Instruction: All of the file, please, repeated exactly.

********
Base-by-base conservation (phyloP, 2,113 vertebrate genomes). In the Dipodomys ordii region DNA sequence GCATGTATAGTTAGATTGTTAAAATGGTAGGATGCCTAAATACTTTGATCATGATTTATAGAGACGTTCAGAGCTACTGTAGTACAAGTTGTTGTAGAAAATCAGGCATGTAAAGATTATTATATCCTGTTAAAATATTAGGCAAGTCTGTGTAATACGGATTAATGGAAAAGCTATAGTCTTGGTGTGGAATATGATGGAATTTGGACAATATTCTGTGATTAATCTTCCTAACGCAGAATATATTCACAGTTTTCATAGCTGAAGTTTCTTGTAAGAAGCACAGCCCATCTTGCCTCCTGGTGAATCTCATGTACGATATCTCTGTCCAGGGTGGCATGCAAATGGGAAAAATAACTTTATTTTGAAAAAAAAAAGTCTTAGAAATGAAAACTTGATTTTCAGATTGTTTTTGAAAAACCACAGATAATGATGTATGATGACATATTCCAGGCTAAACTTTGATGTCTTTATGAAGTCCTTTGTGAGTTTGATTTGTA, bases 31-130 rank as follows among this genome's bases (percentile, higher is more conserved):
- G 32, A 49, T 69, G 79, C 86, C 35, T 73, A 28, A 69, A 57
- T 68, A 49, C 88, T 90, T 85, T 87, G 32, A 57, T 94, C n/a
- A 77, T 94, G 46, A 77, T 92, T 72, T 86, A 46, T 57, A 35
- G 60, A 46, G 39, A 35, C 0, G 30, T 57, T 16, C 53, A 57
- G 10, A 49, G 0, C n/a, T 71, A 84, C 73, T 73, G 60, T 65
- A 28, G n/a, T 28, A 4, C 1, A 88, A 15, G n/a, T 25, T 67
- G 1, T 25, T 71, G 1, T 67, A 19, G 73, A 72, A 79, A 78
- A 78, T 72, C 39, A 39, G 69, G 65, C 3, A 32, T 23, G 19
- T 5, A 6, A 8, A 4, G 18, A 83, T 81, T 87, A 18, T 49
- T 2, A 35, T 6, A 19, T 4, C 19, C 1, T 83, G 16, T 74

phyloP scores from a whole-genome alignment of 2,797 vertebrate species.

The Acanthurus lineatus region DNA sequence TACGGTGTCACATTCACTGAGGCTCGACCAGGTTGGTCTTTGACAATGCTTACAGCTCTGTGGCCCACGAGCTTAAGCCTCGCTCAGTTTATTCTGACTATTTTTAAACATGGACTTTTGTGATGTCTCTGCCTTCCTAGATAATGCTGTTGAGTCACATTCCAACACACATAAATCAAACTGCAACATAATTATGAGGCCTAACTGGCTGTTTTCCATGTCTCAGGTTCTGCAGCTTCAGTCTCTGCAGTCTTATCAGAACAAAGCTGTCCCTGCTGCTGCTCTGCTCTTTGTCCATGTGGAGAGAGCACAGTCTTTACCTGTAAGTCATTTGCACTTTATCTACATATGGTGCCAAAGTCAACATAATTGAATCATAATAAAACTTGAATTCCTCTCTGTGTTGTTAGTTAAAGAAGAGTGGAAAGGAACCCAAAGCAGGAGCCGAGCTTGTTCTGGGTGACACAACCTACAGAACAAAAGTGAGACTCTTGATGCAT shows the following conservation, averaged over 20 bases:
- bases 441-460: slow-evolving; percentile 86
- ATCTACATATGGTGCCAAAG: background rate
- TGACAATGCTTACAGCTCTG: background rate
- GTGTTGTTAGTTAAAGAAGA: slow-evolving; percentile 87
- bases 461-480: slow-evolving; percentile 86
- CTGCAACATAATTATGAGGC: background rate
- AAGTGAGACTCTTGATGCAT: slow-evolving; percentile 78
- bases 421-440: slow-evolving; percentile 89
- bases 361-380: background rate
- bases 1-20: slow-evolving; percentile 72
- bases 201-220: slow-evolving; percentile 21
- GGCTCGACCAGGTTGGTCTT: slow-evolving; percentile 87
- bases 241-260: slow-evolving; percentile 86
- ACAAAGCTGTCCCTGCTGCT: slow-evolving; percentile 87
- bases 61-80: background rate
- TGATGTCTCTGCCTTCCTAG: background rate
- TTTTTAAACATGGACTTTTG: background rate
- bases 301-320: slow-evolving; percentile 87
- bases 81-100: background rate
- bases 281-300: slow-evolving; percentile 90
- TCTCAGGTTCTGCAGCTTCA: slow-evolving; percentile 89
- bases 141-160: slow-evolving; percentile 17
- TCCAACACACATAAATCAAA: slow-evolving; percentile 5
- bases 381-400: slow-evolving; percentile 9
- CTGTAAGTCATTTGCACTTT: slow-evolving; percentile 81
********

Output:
Base-by-base conservation (phyloP, 2,113 vertebrate genomes). In the Dipodomys ordii region DNA sequence GCATGTATAGTTAGATTGTTAAAATGGTAGGATGCCTAAATACTTTGATCATGATTTATAGAGACGTTCAGAGCTACTGTAGTACAAGTTGTTGTAGAAAATCAGGCATGTAAAGATTATTATATCCTGTTAAAATATTAGGCAAGTCTGTGTAATACGGATTAATGGAAAAGCTATAGTCTTGGTGTGGAATATGATGGAATTTGGACAATATTCTGTGATTAATCTTCCTAACGCAGAATATATTCACAGTTTTCATAGCTGAAGTTTCTTGTAAGAAGCACAGCCCATCTTGCCTCCTGGTGAATCTCATGTACGATATCTCTGTCCAGGGTGGCATGCAAATGGGAAAAATAACTTTATTTTGAAAAAAAAAAGTCTTAGAAATGAAAACTTGATTTTCAGATTGTTTTTGAAAAACCACAGATAATGATGTATGATGACATATTCCAGGCTAAACTTTGATGTCTTTATGAAGTCCTTTGTGAGTTTGATTTGTA, bases 31-130 rank as follows among this genome's bases (percentile, higher is more conserved):
- G 32, A 49, T 69, G 79, C 86, C 35, T 73, A 28, A 69, A 57
- T 68, A 49, C 88, T 90, T 85, T 87, G 32, A 57, T 94, C n/a
- A 77, T 94, G 46, A 77, T 92, T 72, T 86, A 46, T 57, A 35
- G 60, A 46, G 39, A 35, C 0, G 30, T 57, T 16, C 53, A 57
- G 10, A 49, G 0, C n/a, T 71, A 84, C 73, T 73, G 60, T 65
- A 28, G n/a, T 28, A 4, C 1, A 88, A 15, G n/a, T 25, T 67
- G 1, T 25, T 71, G 1, T 67, A 19, G 73, A 72, A 79, A 78
- A 78, T 72, C 39, A 39, G 69, G 65, C 3, A 32, T 23, G 19
- T 5, A 6, A 8, A 4, G 18, A 83, T 81, T 87, A 18, T 49
- T 2, A 35, T 6, A 19, T 4, C 19, C 1, T 83, G 16, T 74

phyloP scores from a whole-genome alignment of 2,797 vertebrate species.

The Acanthurus lineatus region DNA sequence TACGGTGTCACATTCACTGAGGCTCGACCAGGTTGGTCTTTGACAATGCTTACAGCTCTGTGGCCCACGAGCTTAAGCCTCGCTCAGTTTATTCTGACTATTTTTAAACATGGACTTTTGTGATGTCTCTGCCTTCCTAGATAATGCTGTTGAGTCACATTCCAACACACATAAATCAAACTGCAACATAATTATGAGGCCTAACTGGCTGTTTTCCATGTCTCAGGTTCTGCAGCTTCAGTCTCTGCAGTCTTATCAGAACAAAGCTGTCCCTGCTGCTGCTCTGCTCTTTGTCCATGTGGAGAGAGCACAGTCTTTACCTGTAAGTCATTTGCACTTTATCTACATATGGTGCCAAAGTCAACATAATTGAATCATAATAAAACTTGAATTCCTCTCTGTGTTGTTAGTTAAAGAAGAGTGGAAAGGAACCCAAAGCAGGAGCCGAGCTTGTTCTGGGTGACACAACCTACAGAACAAAAGTGAGACTCTTGATGCAT shows the following conservation, averaged over 20 bases:
- bases 441-460: slow-evolving; percentile 86
- ATCTACATATGGTGCCAAAG: background rate
- TGACAATGCTTACAGCTCTG: background rate
- GTGTTGTTAGTTAAAGAAGA: slow-evolving; percentile 87
- bases 461-480: slow-evolving; percentile 86
- CTGCAACATAATTATGAGGC: background rate
- AAGTGAGACTCTTGATGCAT: slow-evolving; percentile 78
- bases 421-440: slow-evolving; percentile 89
- bases 361-380: background rate
- bases 1-20: slow-evolving; percentile 72
- bases 201-220: slow-evolving; percentile 21
- GGCTCGACCAGGTTGGTCTT: slow-evolving; percentile 87
- bases 241-260: slow-evolving; percentile 86
- ACAAAGCTGTCCCTGCTGCT: slow-evolving; percentile 87
- bases 61-80: background rate
- TGATGTCTCTGCCTTCCTAG: background rate
- TTTTTAAACATGGACTTTTG: background rate
- bases 301-320: slow-evolving; percentile 87
- bases 81-100: background rate
- bases 281-300: slow-evolving; percentile 90
- TCTCAGGTTCTGCAGCTTCA: slow-evolving; percentile 89
- bases 141-160: slow-evolving; percentile 17
- TCCAACACACATAAATCAAA: slow-evolving; percentile 5
- bases 381-400: slow-evolving; percentile 9
- CTGTAAGTCATTTGCACTTT: slow-evolving; percentile 81